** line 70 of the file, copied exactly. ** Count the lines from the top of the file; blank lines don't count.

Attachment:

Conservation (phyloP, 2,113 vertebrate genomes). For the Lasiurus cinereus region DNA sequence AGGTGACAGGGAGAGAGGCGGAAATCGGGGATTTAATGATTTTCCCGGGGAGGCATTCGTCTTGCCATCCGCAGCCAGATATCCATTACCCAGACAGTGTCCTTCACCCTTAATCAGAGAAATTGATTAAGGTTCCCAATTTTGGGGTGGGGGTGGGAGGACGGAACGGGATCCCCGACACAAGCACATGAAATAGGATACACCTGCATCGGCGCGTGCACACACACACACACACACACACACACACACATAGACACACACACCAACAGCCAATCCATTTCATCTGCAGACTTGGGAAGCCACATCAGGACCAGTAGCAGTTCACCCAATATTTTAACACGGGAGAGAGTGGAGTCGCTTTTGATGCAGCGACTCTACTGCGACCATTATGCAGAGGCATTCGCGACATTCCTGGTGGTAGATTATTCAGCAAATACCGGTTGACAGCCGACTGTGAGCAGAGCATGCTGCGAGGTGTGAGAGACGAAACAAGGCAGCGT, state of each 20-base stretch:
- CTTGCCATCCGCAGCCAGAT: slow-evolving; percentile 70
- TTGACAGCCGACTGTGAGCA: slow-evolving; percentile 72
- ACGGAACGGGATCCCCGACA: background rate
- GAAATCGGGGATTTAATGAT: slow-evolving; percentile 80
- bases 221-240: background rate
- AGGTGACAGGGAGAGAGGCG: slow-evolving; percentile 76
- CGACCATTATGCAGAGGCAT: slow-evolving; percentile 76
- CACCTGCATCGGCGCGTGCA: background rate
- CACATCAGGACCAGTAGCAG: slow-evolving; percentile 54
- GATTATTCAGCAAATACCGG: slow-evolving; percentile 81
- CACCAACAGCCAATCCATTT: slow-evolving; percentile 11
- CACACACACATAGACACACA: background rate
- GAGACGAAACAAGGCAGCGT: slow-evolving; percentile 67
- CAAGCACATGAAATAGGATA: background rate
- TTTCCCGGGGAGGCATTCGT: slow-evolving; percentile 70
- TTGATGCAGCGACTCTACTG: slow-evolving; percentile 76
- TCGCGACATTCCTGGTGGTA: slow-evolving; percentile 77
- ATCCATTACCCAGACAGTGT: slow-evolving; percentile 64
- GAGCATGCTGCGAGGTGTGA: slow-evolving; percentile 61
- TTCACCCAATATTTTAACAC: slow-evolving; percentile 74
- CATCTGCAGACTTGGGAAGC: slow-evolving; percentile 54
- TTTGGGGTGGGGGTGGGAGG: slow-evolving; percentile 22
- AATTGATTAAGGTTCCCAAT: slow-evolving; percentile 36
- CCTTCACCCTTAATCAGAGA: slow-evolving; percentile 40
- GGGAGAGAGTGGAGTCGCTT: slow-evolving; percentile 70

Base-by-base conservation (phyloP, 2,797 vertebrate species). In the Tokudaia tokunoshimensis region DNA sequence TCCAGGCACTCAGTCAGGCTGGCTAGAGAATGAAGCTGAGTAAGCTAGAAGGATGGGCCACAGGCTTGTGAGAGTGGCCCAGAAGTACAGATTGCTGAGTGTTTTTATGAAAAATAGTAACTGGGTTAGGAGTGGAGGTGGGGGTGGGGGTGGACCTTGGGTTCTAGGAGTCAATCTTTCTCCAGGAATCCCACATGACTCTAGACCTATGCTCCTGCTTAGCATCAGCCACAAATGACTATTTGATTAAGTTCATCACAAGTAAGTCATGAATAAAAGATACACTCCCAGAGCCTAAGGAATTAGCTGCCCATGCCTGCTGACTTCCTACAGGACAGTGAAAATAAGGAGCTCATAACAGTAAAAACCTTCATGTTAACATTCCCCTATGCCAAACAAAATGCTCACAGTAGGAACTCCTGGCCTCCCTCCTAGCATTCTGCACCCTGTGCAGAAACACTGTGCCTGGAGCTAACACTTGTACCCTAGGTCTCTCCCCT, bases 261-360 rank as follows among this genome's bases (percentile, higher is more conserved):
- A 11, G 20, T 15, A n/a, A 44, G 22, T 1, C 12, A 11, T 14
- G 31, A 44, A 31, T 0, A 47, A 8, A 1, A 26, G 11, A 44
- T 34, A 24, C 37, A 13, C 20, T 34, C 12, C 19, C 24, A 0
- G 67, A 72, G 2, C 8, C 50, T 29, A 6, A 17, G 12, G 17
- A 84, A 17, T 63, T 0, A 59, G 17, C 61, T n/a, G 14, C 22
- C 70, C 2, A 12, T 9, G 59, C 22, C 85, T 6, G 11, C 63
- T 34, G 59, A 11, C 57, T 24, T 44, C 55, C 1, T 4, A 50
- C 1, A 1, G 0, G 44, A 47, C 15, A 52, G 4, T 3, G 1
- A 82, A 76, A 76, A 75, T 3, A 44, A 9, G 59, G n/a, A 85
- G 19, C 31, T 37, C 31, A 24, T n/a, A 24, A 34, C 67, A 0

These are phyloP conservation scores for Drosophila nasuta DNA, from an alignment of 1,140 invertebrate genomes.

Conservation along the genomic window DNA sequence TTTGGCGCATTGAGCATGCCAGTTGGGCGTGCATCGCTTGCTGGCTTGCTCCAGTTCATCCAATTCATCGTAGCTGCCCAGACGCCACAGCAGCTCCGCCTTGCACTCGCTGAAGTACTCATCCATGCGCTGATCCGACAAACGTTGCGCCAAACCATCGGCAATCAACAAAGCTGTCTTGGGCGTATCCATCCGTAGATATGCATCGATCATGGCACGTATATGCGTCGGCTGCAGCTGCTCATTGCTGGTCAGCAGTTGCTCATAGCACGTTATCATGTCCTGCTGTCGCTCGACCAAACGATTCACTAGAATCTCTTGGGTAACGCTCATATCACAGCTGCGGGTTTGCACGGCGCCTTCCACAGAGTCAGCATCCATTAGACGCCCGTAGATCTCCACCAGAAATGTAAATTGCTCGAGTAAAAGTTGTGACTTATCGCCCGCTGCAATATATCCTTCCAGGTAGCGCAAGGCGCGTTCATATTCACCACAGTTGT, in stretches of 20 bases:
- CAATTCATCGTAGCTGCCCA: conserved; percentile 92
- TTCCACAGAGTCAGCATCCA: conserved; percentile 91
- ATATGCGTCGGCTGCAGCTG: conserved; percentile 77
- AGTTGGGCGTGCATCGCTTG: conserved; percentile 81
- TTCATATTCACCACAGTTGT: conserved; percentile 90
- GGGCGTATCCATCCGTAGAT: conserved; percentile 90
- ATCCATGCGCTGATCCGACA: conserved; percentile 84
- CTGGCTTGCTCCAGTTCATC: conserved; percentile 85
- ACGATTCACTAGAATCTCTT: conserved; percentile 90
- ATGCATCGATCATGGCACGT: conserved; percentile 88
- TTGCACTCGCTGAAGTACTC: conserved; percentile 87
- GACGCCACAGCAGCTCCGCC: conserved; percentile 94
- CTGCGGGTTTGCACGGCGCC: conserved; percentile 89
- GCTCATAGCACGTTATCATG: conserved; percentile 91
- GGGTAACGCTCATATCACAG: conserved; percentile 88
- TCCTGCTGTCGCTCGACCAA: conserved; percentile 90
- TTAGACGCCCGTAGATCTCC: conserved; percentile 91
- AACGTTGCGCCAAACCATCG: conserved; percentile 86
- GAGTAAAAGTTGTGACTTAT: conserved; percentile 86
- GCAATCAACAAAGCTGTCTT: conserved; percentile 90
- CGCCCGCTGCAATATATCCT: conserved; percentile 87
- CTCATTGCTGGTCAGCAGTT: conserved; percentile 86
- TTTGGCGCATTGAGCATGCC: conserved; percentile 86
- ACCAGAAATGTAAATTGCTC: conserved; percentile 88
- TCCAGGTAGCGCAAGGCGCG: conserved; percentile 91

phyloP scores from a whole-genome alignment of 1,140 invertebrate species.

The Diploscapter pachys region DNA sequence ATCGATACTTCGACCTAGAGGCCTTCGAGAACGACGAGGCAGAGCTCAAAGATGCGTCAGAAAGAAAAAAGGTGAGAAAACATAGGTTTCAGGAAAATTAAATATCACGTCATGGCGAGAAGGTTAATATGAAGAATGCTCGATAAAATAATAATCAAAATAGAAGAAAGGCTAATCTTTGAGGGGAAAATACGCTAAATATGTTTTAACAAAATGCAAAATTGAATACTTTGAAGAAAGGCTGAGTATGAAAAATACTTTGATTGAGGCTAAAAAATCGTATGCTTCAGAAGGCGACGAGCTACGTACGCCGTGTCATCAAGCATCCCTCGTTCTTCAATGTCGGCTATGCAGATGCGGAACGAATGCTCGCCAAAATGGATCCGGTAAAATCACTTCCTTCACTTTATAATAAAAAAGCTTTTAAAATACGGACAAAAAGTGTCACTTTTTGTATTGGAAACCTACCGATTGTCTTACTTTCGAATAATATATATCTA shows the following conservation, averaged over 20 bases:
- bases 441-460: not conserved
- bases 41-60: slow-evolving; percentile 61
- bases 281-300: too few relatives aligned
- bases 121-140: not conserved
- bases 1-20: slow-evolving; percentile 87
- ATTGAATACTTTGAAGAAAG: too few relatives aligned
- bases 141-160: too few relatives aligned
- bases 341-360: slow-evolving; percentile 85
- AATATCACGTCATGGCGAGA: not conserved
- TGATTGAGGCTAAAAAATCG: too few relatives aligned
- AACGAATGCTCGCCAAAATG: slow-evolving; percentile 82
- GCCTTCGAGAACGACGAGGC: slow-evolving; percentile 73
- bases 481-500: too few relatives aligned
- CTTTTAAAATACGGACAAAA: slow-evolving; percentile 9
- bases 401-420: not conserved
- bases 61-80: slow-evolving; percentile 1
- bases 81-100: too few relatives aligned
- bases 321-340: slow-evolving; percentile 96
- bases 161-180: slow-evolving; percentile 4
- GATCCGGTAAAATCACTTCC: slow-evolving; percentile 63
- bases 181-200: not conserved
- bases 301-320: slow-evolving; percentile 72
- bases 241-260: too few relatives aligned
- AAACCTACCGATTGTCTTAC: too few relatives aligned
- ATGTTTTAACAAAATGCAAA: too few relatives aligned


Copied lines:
- bases 121-140: not conserved